In his short span of life (1841–1870), Kaliprasanna was a man of unbelievable versatile qualities. It is said that he had a power to recollect anything that he would see or hear even once, and that also from a very early age. The foundation of the Vidyotsahini sabha by him at the age of only 14 bears a testimony to the abilities of this child prodigy. Ishwarchandra Vidyasagar was astonished to see how this young boy could mingle with so many elderly associates and lead them towards recreational pursuits such as organisation of the theatres. Hutom Pyachar Noksa is his immortal creation in which portrayed the picture of the 19th-century babudom in Kolkata. Sunil Gangopadhyay, in his epoch making novel Sei Somoy (Those Days), recreated the same period with Kaliprasanna as the symbolic character, his name in the novel being Nabinkumar.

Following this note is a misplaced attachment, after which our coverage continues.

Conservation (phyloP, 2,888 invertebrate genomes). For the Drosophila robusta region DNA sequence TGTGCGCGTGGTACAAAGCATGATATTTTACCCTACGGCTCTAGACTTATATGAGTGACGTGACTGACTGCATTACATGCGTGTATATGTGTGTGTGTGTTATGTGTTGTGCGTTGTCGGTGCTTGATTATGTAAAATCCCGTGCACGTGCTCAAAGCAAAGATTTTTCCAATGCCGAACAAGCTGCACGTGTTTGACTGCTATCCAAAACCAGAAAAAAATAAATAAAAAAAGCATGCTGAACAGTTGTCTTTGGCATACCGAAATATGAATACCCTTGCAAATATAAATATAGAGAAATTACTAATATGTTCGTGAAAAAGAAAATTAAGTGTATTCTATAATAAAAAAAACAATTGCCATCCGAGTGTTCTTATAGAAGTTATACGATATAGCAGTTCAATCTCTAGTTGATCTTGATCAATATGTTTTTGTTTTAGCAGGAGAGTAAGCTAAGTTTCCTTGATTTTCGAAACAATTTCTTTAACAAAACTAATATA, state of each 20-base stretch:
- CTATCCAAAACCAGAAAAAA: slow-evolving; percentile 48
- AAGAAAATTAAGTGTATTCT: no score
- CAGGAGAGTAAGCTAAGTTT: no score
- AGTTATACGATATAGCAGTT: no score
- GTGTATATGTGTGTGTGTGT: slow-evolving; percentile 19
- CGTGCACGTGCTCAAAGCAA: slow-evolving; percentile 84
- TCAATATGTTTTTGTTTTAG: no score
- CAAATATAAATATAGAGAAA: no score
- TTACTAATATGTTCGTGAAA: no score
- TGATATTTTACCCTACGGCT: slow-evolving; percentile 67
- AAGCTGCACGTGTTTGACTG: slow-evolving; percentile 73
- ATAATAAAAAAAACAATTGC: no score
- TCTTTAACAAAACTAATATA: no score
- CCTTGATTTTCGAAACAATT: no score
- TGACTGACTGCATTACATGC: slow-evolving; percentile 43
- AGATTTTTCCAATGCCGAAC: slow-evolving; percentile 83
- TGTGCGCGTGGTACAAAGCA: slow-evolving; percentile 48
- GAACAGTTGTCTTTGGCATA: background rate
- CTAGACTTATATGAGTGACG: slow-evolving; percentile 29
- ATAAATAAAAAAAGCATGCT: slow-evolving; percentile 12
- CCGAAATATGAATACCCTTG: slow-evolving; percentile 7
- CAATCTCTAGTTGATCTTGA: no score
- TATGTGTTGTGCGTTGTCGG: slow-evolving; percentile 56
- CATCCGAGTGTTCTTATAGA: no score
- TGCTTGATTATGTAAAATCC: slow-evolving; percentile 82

Kaliprasanna married the daughter of Loknath Basu of Bagbazar in 1854, but she died in a few years. Sometime later, Kaliprasanna married Sharatkumari, daughter of Chandranath Basu of Hatibagan, and sister of Prabhas Chandra Basu. Chandranath Basu's wife (presumably Sharatkumari's mother) was a granddaughter of Raja Prasanna Narayan Deb.

Education[edit]

Kaliprasanna was admitted to Hindu College, currently known as Presidency College. In 1857 he left college. He continued his education in English, Bengali and Sanskrit at home. He enhanced his English knowledge under the guidance of a European teacher Mr.Kirkpatrick. He had contribution in different fields as an author, editor, a publisher, a philanthropist, a social worker, and a great patron of art, literature and culture.

Contributions[edit]